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News of Otsego County

hank aaron

Induction tribute will feature game’s best, Hall favorites
A feature at the National Baseball Hall of Fame and Museum pays tribute to Hank Aaron, who died in January at age 86. (Charlie Vascellaro)

Induction tribute will feature game’s best, Hall favorites

By CHARLIE VASCELLARO • Special to www.AllOTSEGO.com

Each year the Hall of Fame Induction ceremony begins with a roll call of members of the baseball community who have passed during the previous calendar year projected on a jumbotron video screen adjacent to the stage where the returning members of the Hall are seated.

This year’s “In Memoriam” recognition stings with a particular poignancy in a continued season of mourning both across the country and within the baseball community devastated by an unparalleled loss of 10 members of the Hall of Fame since the last Induction Ceremony in 2019.

We’ll Miss Roars For That Great American
EDITORIAL

We’ll Miss Roars For

That Great American

The great Hank Aaron, and wife Billye, about to round the corner at Mel’s in the 2019 Parade of Legends. (The Freeman’s Journal)

The passing of the great Hank Aaron last Friday, Jan. 22, at age 86, emphasized the death threats the future Hall of Famer received as he neared breaking Babe Ruth’s home run record on April 8, 1974.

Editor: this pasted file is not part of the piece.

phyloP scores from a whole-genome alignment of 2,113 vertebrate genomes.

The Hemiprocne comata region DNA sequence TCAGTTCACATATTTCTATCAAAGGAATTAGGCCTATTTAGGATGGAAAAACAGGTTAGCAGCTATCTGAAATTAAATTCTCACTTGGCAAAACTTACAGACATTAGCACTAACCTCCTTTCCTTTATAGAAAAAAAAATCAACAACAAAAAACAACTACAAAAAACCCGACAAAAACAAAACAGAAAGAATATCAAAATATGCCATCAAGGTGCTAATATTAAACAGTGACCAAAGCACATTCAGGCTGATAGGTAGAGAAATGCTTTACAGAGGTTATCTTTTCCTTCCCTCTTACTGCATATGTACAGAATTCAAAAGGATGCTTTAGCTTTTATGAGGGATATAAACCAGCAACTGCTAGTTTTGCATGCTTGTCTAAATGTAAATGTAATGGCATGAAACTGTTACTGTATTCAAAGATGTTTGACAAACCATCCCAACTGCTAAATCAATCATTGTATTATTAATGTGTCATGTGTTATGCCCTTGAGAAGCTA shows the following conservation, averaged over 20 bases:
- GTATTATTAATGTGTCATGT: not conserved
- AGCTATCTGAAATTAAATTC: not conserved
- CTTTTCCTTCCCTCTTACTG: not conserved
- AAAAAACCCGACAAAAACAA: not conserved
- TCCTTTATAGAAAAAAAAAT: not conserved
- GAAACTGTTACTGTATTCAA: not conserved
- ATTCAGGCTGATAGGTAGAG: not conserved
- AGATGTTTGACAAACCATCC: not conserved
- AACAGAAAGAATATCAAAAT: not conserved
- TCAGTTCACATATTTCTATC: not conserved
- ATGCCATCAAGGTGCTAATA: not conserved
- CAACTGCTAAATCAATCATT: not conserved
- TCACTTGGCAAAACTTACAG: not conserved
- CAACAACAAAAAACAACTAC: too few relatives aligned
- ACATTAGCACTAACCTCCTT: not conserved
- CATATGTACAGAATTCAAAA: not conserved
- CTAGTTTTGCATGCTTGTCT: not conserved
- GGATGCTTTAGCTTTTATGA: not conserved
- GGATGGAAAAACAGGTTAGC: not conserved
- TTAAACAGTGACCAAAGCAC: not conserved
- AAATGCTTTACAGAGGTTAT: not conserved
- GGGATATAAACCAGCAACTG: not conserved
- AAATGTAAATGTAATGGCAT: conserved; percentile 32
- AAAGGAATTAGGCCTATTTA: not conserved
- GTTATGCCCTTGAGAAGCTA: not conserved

Death threats? Contemptible. But there’s a better perspective on Aaron’s 715th home run that broke Babe’s mark at a Braves’ home game in Atlanta.

“A black man is getting a standing ovation in the Deep South for breaking a record of an all-time baseball idol,” Vin Scully, Los Angeles Dodgers’ announcer, declared that night.

“What a marvelous moment for baseball. What a marvelous moment for Atlanta and the State of Georgia. What a marvelous moment for the country and the world.”

And it was, and it is.

Even better, today, 46 years later, two generations have grown up since 1974, and there’s nothing exceptional today about a black athlete breaking a record – it’s more than routine.

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